The site that would become Cambridge was selected in 1630, because it was located safely upriver from Boston Harbor, which made it defensible from attacks by enemy ships. The first houses were built there in the spring of 1631 and the settlement was initially referred to as “the newe towne.” The original village site is in the heart of today’s Harvard Square. The hamlet included a much larger area than the present city, with various outlying sections becoming independent towns over the years. In 1636, the Newe College (later renamed Harvard College, after benefactor John Harvard), was founded by the colony to train ministers.
In 1775, George Washington came up from Virginia to take command of fledgling volunteer American soldiers camped on the Cambridge Common—today called the birthplace of the U.S. Army.
In the mid-19th century, Cambridge was the center of a literary revolution when it gave the country a new identity through poetry and literature.
The city was incorporated in 1846, and by 1920, Cambridge was one of the main industrial cities of New England, with nearly 120,000 residents. Among the largest businesses located in Cambridge was the firm of Carter’s Ink Company, which was for many years the largest manufacturer of ink in the world.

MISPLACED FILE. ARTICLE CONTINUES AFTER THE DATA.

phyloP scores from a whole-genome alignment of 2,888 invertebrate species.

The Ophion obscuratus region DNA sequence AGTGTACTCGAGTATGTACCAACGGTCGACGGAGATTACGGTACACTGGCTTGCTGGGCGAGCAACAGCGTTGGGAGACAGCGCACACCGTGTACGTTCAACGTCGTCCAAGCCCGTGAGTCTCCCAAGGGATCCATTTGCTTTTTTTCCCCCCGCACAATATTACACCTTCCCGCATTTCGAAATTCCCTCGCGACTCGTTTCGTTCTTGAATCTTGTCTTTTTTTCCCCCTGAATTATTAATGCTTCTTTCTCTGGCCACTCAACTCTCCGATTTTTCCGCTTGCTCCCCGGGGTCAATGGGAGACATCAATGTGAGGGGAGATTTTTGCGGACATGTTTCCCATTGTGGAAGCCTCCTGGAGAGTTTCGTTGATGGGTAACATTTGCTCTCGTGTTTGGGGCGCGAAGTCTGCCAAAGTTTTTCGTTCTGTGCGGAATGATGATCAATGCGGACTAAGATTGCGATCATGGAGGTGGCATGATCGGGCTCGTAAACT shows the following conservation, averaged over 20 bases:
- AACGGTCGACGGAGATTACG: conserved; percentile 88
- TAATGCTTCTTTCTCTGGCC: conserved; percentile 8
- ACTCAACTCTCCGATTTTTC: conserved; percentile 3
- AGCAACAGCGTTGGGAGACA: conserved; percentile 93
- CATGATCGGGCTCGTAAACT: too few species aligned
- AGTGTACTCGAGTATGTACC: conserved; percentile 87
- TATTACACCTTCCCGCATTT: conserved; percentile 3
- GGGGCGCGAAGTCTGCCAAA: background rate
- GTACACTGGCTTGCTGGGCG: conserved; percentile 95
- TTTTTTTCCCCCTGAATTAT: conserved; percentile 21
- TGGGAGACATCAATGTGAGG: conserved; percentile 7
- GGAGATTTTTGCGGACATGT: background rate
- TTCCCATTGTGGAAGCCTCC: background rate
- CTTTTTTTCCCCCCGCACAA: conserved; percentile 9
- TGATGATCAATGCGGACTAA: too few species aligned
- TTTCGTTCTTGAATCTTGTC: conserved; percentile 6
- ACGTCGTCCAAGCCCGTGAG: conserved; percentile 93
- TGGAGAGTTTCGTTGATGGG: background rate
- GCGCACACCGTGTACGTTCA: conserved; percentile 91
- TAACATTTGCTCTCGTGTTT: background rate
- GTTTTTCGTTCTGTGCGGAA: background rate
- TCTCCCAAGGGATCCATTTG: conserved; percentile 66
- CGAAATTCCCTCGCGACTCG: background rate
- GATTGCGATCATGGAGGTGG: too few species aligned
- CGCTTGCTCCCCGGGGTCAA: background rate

As industry in New England began to decline during the Great Depression and after World War II, Cambridge lost much of its industrial base. It also began the transition to an intellectual, rather than an industrial, center. After the 1950s, the city’s population began to decline slowly, as families tended to be replaced by single people and young couples. The 1980s brought a wave of high-technology startups, and advanced computers, but many of these companies fell into decline with the fall of the minicomputer. However, the city continues to be home to many startups as well as a thriving biotech industry. By the end of the 20th century, Cambridge had one of the most expensive housing markets in the Northeastern United States.
Harvard Square Cambridge Massachusetts 2009
Photo by chensiyuan (Own work) via Wikimedia Commons